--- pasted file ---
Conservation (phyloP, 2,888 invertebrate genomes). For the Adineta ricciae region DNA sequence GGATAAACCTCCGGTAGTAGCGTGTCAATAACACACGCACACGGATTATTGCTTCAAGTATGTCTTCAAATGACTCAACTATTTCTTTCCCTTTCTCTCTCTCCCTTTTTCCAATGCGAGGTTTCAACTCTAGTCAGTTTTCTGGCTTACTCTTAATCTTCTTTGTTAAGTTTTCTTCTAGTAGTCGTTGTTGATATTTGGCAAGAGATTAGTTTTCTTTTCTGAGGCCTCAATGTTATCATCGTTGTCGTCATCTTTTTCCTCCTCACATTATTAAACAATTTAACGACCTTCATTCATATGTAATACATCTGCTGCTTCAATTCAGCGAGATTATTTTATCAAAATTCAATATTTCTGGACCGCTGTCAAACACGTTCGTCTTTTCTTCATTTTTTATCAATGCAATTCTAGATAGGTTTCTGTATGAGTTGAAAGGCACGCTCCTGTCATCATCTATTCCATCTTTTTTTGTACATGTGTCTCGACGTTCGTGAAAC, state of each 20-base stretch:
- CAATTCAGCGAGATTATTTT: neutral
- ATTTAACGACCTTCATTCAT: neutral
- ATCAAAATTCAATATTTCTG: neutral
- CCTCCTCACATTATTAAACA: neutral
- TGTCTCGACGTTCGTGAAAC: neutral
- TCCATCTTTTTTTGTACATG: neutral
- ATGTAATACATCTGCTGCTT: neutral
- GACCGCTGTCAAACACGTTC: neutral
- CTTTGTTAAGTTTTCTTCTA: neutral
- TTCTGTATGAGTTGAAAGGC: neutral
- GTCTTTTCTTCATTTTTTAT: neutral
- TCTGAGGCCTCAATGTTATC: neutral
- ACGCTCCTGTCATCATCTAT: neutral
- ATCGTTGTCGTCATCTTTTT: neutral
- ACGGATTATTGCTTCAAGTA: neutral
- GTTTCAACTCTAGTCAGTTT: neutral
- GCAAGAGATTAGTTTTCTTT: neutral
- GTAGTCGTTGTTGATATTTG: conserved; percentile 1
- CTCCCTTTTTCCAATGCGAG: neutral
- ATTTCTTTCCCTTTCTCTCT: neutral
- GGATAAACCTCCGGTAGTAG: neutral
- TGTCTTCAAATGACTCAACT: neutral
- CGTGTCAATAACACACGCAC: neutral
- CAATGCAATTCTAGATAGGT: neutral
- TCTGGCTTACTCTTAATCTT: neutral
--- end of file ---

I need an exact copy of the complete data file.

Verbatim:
Conservation (phyloP, 2,888 invertebrate genomes). For the Adineta ricciae region DNA sequence GGATAAACCTCCGGTAGTAGCGTGTCAATAACACACGCACACGGATTATTGCTTCAAGTATGTCTTCAAATGACTCAACTATTTCTTTCCCTTTCTCTCTCTCCCTTTTTCCAATGCGAGGTTTCAACTCTAGTCAGTTTTCTGGCTTACTCTTAATCTTCTTTGTTAAGTTTTCTTCTAGTAGTCGTTGTTGATATTTGGCAAGAGATTAGTTTTCTTTTCTGAGGCCTCAATGTTATCATCGTTGTCGTCATCTTTTTCCTCCTCACATTATTAAACAATTTAACGACCTTCATTCATATGTAATACATCTGCTGCTTCAATTCAGCGAGATTATTTTATCAAAATTCAATATTTCTGGACCGCTGTCAAACACGTTCGTCTTTTCTTCATTTTTTATCAATGCAATTCTAGATAGGTTTCTGTATGAGTTGAAAGGCACGCTCCTGTCATCATCTATTCCATCTTTTTTTGTACATGTGTCTCGACGTTCGTGAAAC, state of each 20-base stretch:
- CAATTCAGCGAGATTATTTT: neutral
- ATTTAACGACCTTCATTCAT: neutral
- ATCAAAATTCAATATTTCTG: neutral
- CCTCCTCACATTATTAAACA: neutral
- TGTCTCGACGTTCGTGAAAC: neutral
- TCCATCTTTTTTTGTACATG: neutral
- ATGTAATACATCTGCTGCTT: neutral
- GACCGCTGTCAAACACGTTC: neutral
- CTTTGTTAAGTTTTCTTCTA: neutral
- TTCTGTATGAGTTGAAAGGC: neutral
- GTCTTTTCTTCATTTTTTAT: neutral
- TCTGAGGCCTCAATGTTATC: neutral
- ACGCTCCTGTCATCATCTAT: neutral
- ATCGTTGTCGTCATCTTTTT: neutral
- ACGGATTATTGCTTCAAGTA: neutral
- GTTTCAACTCTAGTCAGTTT: neutral
- GCAAGAGATTAGTTTTCTTT: neutral
- GTAGTCGTTGTTGATATTTG: conserved; percentile 1
- CTCCCTTTTTCCAATGCGAG: neutral
- ATTTCTTTCCCTTTCTCTCT: neutral
- GGATAAACCTCCGGTAGTAG: neutral
- TGTCTTCAAATGACTCAACT: neutral
- CGTGTCAATAACACACGCAC: neutral
- CAATGCAATTCTAGATAGGT: neutral
- TCTGGCTTACTCTTAATCTT: neutral